Strong Name Sign .NET Assemblies via SNK

Strong Name Sign .NET Assemblies via SNK

Strong Name Signing is a mechanism in .NET development that ensures the integrity and authenticity of assemblies. It is based on a public-private key procedure.
Contrary to what many assume, this is not a security mechanism, but a mechanism to ensure the uniqueness of the identity. It is therefore also recommended to store both private and public keys directly in the repository - and not to hide them; especially not in open source projects.

Immo Landwerth (.NET PM Microsoft)

Dear OSS maintainers: unless your keys are in hardware or used for sandboxing, just check in your .snk files. It's much easier.

Also the corresponding note in the official documentation:

Do not rely on strong names for security. They provide a unique identity only. ... If you are an open-source developer and you want the identity benefits of a strong-named assembly for better compatibility with .NET Framework, consider checking in the private key associated with an assembly to your source control system.


In the days of the .NET Framework, there were corresponding runtime benefits, such as identity management in the Global Assembly Cache (GAC), certain behaviors, etc., all of which no longer exist since .NET Core or .NET 5+. Strong naming is no longer validated at runtime. The only benefit today is the proof of identity.

How do you sign?

In principle, Tools are available as a CLI application, and Visual Studio also contains direct functionalities.
However, the better idea is to integrate the signing directly in the CI/CD system so that a stable and validatable automatism is created.

Creating the Key Pair

The CLI tool SN.exe (Strong Name Tool) is required for the initial creation of the SNK file, which is required for signing.

It can either be downloaded and used, or you can simply use the integrated CLI of Visual Studio (Developer Command Prompt) with the solution open in Visual Studio.

The command sn -k MyKeyName.snk is used to create the keypair. The name of the SNK file is usually the name of the solution - not the project itself.

** Visual Studio 2022 Developer Command Prompt v17.10.0-pre.4.0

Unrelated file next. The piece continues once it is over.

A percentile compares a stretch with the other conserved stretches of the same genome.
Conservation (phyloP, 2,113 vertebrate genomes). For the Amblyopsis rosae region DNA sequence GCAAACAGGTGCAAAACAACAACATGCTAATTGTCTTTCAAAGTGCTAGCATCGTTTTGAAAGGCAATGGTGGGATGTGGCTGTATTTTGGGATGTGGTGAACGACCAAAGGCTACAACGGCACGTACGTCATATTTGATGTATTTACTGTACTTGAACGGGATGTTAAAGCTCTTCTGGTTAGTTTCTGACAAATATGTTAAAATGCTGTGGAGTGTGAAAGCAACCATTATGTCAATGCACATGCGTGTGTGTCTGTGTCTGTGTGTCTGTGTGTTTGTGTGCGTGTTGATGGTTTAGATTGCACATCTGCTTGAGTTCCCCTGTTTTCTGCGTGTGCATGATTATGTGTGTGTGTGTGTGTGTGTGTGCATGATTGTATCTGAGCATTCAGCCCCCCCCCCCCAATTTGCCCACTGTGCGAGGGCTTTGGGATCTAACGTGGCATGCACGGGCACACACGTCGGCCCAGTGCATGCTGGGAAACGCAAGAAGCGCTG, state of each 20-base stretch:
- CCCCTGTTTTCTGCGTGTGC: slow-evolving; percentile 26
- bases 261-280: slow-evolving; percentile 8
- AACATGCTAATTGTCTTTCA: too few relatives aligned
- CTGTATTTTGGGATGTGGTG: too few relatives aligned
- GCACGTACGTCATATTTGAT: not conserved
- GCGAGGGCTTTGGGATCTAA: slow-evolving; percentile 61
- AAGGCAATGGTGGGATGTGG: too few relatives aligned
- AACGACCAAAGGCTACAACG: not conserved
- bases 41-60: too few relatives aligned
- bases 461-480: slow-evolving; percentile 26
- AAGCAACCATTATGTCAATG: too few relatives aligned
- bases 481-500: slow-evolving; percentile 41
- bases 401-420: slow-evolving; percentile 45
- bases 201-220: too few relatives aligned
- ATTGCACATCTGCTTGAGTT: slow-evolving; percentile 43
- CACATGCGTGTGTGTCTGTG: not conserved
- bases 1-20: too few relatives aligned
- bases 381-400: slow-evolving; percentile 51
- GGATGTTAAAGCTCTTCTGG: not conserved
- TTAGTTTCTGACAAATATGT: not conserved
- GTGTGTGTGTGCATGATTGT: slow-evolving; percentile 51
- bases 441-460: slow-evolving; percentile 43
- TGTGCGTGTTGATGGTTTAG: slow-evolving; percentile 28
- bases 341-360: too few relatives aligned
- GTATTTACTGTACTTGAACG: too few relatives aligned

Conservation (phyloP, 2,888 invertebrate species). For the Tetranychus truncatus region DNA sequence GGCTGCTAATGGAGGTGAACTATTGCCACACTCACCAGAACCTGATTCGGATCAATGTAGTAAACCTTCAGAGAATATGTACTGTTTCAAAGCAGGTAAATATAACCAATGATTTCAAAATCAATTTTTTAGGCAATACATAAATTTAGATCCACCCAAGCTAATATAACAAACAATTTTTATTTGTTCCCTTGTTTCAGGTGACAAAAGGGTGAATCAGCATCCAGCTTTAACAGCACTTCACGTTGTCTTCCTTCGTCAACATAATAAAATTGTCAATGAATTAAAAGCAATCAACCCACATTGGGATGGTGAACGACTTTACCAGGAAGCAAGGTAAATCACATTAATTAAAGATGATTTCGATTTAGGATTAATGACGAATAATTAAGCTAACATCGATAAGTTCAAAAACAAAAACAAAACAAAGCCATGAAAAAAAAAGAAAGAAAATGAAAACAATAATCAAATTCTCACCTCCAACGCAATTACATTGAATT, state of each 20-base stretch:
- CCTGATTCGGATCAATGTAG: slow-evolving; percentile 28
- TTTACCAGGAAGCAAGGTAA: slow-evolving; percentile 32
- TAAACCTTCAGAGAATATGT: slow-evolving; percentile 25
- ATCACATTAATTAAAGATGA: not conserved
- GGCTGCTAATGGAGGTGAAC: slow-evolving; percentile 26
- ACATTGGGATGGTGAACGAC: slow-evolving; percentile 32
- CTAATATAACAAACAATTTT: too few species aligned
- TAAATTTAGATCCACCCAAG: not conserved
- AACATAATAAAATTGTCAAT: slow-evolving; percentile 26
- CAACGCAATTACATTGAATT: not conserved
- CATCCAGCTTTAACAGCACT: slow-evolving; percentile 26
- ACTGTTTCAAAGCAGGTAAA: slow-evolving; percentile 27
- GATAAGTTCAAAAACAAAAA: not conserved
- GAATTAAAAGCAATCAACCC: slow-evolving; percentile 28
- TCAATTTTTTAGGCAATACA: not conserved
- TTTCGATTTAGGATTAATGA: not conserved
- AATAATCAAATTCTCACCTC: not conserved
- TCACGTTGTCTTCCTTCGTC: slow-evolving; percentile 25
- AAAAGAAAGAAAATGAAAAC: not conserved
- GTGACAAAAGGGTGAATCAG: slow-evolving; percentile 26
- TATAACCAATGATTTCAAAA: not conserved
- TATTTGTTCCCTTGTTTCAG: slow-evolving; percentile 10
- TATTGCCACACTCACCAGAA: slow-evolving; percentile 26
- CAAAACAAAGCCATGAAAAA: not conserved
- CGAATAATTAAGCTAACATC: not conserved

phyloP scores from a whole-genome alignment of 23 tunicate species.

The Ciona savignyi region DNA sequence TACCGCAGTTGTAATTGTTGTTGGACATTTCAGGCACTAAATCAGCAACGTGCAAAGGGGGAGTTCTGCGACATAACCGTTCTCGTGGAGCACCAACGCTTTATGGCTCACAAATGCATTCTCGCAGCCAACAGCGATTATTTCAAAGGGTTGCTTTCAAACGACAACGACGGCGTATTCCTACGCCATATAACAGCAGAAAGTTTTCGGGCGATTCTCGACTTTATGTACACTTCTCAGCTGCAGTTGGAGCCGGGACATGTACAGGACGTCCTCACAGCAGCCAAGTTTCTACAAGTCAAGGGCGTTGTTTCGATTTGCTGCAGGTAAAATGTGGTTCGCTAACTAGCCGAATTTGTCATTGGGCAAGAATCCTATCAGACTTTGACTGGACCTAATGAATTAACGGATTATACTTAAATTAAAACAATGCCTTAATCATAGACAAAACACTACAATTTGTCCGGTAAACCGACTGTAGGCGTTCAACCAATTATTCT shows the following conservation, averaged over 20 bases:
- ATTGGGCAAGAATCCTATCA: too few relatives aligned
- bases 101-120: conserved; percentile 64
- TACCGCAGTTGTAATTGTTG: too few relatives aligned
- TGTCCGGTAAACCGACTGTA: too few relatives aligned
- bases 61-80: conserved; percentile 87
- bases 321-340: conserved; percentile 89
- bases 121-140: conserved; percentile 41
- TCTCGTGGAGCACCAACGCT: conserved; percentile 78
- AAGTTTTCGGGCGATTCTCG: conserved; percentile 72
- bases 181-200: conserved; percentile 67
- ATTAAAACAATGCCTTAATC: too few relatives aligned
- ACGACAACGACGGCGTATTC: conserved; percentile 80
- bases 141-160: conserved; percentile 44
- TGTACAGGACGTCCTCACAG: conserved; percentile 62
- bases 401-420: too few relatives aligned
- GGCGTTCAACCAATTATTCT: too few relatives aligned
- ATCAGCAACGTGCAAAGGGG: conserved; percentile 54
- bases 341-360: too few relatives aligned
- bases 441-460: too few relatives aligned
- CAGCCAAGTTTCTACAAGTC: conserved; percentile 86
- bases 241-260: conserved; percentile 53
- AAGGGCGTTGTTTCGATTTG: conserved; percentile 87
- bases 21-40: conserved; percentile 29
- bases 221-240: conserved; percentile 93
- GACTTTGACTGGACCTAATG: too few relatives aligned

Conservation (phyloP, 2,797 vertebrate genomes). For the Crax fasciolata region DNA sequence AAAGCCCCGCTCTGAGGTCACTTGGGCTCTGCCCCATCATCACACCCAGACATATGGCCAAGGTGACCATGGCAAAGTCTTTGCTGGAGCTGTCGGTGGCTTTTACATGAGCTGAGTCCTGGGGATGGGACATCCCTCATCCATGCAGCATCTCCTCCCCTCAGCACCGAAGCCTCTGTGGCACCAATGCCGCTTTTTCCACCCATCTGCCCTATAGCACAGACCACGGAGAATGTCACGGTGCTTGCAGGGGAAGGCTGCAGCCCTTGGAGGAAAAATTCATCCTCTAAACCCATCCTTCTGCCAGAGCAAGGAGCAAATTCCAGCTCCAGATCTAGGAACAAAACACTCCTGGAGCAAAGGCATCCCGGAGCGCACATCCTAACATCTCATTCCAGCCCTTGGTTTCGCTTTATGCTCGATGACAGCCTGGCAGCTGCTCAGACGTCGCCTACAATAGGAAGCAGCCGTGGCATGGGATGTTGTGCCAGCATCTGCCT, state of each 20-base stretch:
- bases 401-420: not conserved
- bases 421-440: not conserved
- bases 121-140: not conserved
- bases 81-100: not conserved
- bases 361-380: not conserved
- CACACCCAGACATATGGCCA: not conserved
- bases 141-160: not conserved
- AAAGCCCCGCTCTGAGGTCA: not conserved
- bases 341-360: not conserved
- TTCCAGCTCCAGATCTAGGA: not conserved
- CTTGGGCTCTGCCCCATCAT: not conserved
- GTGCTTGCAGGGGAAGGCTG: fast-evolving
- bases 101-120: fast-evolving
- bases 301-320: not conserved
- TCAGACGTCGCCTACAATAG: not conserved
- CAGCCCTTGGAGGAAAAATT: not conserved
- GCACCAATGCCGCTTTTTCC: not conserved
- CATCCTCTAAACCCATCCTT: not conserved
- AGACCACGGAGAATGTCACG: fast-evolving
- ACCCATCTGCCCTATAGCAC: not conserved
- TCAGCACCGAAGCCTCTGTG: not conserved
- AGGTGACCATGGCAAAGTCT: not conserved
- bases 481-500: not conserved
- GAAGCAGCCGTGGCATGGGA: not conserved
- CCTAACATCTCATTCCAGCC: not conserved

** Copyright (c) 2022 Microsoft Corporation

C:\source\benabt\ba-StrongOf>sn -k MySolutionName.snk

Microsoft (R) .NET Framework Strong Name Utility  Version 4.0.30319.0
Copyright (c) Microsoft Corporation.  All rights reserved.

Key pair written to MySolutionName.snk

The file MySolutionName.snk is now located next to the solution file - in this example MySolutionName.sln.

Next, the public key is extracted with the command sn -p MyKeyName.snk MyPublic.snk; another binary file. The public key contains a key that is required for the next steps.
The command that displays the public key as a hash is executed:

C:\source\benabt\ba-StrongOf>sn -tp public.snk

Microsoft (R) .NET Framework Strong Name Utility  Version 4.0.30319.0
Copyright (c) Microsoft Corporation.  All rights reserved.

Public key (hash algorithm: sha1):

Now we are ready to sign

Configure projects

Usually all projects in a solution are signed and all use the identical identity signing key pair.

The easiest way to configure this is via the Directory.Build.props, so that this central path configures all projects; alternatively, all subsequent configurations can also be configured individually directly in the csproj files, with increased effort.

The Directory.Build.props is extended by the following entries:



Once the public key has been entered here, the public key file (in this case public.snk) can be deleted from the file system.

The configuration is now complete. All assemblies are now automatically signed during the build process 🎉


The sn -vf MyAssembly.dll command can now be used to check whether the signing was successful. This works both locally during development time and with the assemblies that are located in the NuGet package, for example.

C:\source\benabt\ba-StrongOf>sn -vf StrongOf.dll

Microsoft (R) .NET Framework Strong Name Utility  Version 4.0.30319.0
Copyright (c) Microsoft Corporation.  All rights reserved.

Assembly 'StrongOf.dll' is valid


Open source examples that use SNK signing: